I learned a good lesson from this. A vide grenier, cassoulet and a hike make a splendid day---but next time get them in the right order (vide grenier, hike...then the cassoulet).

Monday, October 4, 2010

The View Was to Die For

On Saturday Nancy and I, along with Ursula and Dede, our visitors from Montana, got out of the car at the parking lot at Queribus and our view was what you see above. It was the first day's outing with our friends to show them the beautiful section of France that we live in. In Leran, it was clear and sunny, but over near the Mediterranean coast, we had a cold and wet fog.

The view from the parking lot should have been something like this (above). My apologies to Jeremey Fressard for stealing his picture, but on a lot of other days, I could have shot this just as well as he did.

A cobweb at the first informational sign was dripping with moisture telling you everything you need to know about the weather.

We climbed the gravelled trail up to the fortified entrance to Queribus and I took a picture of Ursula and Dede taking a picture of me. This is the chute that was over the doorway, down which you would pour boiling oil on your attackers. Ouch. There were arrow chutes in all the strategic places; anyplace an attacker would stand to try to break down the door was exposed to arrows.

We could barely see where we were going, and we could not see the top of the chateau.

At one point, it was if the interpretive signs were trying to rub the nasty weather in our faces. There, below the stone guard rail was this sign pointing out all the majestic beauty of the valley below us. At least it's what we would have seen if we had more than about 20 yards of visibility. At the very top of the photograph above the rock wall is the gray void of fog. Still, the chateau was fascinating the way it was perched upon the rock and had a commanding view (or so it's said) of the likely routes of the invading armies.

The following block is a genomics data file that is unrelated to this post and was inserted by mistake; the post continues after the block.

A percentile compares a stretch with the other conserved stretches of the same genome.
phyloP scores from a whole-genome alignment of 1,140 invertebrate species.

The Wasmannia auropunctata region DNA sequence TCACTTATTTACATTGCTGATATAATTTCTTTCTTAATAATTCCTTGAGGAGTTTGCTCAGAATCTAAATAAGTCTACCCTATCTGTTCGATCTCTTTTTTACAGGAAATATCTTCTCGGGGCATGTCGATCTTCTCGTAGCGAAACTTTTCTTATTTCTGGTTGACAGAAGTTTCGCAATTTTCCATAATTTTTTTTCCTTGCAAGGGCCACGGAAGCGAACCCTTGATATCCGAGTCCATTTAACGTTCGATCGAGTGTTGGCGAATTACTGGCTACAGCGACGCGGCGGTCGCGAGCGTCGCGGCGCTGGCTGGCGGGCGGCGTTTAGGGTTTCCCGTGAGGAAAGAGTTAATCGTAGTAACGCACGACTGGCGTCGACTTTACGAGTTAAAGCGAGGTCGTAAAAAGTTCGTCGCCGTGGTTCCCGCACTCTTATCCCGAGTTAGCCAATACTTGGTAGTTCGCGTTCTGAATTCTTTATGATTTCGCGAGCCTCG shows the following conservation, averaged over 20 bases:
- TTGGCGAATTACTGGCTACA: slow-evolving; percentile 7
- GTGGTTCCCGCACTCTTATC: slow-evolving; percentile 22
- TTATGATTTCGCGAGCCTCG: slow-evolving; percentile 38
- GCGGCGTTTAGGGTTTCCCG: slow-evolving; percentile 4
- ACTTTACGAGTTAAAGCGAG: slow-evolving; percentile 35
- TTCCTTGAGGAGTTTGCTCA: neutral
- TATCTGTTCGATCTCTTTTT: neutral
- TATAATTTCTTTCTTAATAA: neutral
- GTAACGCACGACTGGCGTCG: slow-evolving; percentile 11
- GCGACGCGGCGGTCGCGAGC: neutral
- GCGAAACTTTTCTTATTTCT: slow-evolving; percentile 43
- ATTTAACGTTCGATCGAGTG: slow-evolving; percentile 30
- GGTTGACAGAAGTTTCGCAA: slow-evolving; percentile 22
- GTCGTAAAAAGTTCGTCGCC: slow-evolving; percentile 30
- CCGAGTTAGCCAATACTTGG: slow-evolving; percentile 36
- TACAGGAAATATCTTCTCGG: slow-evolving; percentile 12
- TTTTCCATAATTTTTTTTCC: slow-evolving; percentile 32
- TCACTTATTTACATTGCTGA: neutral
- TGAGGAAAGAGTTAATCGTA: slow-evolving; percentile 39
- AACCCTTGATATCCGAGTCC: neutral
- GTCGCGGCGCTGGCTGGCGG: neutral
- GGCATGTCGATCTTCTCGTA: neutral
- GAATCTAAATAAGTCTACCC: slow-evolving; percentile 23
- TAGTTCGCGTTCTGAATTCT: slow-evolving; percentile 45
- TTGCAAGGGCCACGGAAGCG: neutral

Nancy and Dede were happy because there were dungeons and circular stairways, a chapel and a latrine, a cistern and a tower; everything a good castle should have. Queribus is one of the so called "Five Sons of Carcassonne", along with Aguilar, Peyrepertuse, Termes and Puilaurens. The five castles were strategically placed to defend the French border against the Spanish, which was somewhat to the north of the present day border. In 1659, Louis XIV of France and Philip IV of Spain signed the Treaty of the Pyrenees, sealed with the marriage of the infant Marie Therese to the French monarch. The treaty changed the borders, moving the frontier south to the crest of the Pyrenees, the present Franco-Spanish border. The fortresses thus lost their importance. Some maintained a garrison of soldiers until the French Revolution, but they slowly fell into decay, often becoming shepherd's' shelters or bandits hideouts.